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Nancy's Notes - October 18, 2012

Jeanne Marie Laskas: “Hidden America”, Jerry McGill: “Dear Marcus: A Letter to the Man Who Shot Me”, Ben Mattlin: “Miracle Boy Grows Up”.
 Those who enjoy nonfiction will enjoy, “Hidden America” by Jeanne Marie Laskas, a correspondent for GQ. She has compiled stories about people who make our lives run everyday, and yet we barely think of them. Laskas explores life on an Alaskan oil rig, in a migrant camp, as an airport traffic controller, life on a Texas ranch, and many more occupations.
    The biographies I enjoy the most are not about the rich and famous but those about “regular” people. Jerry McGill has written “Dear Marcus: A Letter to the Man Who Shot Me”. McGill grew up in the housing projects on the Lower East Side of Manhattan in the 1980s. At thirteen he already excelled as an athlete and a dancer. All that changed when he was shot in the back as he walked home from a New year’s Eve party. The teen soon learned he would be wheel-chair bound for life. His assailant was never caught. Written as a letter to the man who shot him, whom he decides to call Marcus, the book is a reflection on his childhood, the event that changed his life, the challenges of those changes, the importance of optimism, forgiveness, and making the most of our gifts.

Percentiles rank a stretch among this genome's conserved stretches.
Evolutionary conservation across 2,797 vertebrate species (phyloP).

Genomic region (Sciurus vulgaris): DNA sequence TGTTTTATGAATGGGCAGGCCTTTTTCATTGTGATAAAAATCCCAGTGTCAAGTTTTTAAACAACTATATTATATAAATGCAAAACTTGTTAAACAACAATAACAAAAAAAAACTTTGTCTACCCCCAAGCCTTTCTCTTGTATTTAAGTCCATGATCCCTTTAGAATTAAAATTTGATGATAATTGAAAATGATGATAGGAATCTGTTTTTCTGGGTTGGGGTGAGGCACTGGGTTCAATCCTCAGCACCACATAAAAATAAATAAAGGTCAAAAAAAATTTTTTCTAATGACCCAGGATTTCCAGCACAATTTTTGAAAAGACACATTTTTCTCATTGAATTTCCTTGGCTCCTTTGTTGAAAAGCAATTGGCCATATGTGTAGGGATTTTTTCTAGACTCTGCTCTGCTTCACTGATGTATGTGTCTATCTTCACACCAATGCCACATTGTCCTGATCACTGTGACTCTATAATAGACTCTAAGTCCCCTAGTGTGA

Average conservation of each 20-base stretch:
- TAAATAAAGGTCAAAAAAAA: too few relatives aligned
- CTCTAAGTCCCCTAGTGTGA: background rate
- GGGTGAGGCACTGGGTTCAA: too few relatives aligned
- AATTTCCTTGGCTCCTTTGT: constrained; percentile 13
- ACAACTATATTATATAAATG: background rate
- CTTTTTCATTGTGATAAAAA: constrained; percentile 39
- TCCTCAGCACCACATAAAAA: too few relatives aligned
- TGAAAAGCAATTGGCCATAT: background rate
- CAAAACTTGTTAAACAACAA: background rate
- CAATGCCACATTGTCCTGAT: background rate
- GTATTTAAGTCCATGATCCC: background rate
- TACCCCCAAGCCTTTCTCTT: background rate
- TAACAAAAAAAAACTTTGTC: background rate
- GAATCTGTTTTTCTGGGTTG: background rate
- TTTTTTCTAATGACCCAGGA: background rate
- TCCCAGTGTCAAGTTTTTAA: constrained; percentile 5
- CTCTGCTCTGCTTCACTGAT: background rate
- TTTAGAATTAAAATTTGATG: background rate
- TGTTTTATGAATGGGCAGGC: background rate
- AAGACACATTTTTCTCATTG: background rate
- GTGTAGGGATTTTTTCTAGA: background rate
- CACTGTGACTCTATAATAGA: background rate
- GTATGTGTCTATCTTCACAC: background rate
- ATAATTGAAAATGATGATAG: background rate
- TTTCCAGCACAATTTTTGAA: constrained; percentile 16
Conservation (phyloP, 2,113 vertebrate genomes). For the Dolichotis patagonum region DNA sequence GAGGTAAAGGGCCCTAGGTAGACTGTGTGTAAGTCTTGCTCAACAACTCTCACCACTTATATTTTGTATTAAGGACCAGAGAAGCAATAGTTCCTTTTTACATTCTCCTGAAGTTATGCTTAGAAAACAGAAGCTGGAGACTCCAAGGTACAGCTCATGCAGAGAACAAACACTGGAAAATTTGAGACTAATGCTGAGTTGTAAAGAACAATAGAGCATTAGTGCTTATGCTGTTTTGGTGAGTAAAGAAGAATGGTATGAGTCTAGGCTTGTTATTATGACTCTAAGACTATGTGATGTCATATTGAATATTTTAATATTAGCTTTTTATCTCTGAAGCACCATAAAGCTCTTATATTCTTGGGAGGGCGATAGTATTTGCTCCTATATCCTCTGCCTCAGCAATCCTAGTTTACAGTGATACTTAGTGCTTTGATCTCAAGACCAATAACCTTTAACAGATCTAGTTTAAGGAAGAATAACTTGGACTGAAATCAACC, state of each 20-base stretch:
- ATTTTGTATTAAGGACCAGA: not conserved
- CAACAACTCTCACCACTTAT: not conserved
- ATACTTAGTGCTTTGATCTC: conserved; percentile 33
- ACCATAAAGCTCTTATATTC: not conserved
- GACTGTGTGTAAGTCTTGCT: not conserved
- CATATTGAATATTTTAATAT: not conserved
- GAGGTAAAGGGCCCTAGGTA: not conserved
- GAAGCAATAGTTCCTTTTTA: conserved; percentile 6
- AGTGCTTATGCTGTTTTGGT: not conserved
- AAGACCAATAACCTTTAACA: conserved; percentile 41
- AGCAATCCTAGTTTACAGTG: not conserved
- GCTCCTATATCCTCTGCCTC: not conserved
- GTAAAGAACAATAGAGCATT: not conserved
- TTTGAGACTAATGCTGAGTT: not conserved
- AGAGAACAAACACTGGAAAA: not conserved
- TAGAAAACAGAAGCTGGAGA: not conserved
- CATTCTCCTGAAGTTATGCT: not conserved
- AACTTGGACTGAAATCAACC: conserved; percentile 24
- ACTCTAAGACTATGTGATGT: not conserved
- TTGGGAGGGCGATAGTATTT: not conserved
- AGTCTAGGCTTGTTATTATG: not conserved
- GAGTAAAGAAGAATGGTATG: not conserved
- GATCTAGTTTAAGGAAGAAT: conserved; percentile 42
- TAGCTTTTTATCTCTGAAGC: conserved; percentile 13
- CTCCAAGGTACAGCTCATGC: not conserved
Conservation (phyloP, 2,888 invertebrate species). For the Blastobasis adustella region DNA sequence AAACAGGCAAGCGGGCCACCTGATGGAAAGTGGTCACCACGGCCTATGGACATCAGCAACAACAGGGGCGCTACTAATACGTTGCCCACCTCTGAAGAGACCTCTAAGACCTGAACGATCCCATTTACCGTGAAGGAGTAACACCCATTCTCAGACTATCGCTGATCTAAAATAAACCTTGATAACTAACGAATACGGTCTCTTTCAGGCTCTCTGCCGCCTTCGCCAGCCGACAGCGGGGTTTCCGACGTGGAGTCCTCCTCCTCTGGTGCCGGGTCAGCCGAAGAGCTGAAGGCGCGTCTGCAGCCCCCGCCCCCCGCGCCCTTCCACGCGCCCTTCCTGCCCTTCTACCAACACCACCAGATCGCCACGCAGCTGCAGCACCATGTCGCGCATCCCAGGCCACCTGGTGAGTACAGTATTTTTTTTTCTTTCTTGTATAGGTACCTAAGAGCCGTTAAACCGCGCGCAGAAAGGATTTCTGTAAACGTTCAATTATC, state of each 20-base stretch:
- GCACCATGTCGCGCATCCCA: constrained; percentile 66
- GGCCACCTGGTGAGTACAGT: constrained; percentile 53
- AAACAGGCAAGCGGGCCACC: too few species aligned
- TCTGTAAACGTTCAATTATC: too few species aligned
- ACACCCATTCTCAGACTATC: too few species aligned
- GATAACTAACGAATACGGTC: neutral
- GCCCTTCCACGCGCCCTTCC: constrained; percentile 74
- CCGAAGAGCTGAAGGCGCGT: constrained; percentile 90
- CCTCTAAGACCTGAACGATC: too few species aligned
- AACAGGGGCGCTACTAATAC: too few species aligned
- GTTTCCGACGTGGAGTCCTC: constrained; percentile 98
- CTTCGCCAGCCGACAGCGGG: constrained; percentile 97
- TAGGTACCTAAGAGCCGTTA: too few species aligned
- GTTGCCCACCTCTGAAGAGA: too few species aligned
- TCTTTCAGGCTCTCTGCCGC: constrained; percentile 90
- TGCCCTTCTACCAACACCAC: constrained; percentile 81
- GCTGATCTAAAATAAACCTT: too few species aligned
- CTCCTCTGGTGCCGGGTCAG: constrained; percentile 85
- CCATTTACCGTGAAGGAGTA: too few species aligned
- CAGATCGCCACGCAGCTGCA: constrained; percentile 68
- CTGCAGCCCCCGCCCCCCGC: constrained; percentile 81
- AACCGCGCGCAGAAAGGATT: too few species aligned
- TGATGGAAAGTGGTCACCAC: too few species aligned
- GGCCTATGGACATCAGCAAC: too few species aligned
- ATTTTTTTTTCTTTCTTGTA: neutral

Ben Mattlin is the author of “Miracle Boy Grows Up”.  Mattlin was born in New York in 1962 with spinal muscular atrophy, a congenital muscle-wasting disease which was to end his life in childhood.  His parents vowed to give him as normal a life as possible, without any restrictions. Beleiving there was nothing he couldn’t do, he not only lived through childhood, but entered Harvard as the first student in a wheelchair. Finishing school in a time when discrimination against the disabled was legal, Mattlin couldn’t find work. Eventually he became a freelance journalist, husband, and father. Mattlin came to see the growth in disability rights and found he didn’t feel disadvantaged, merely different.
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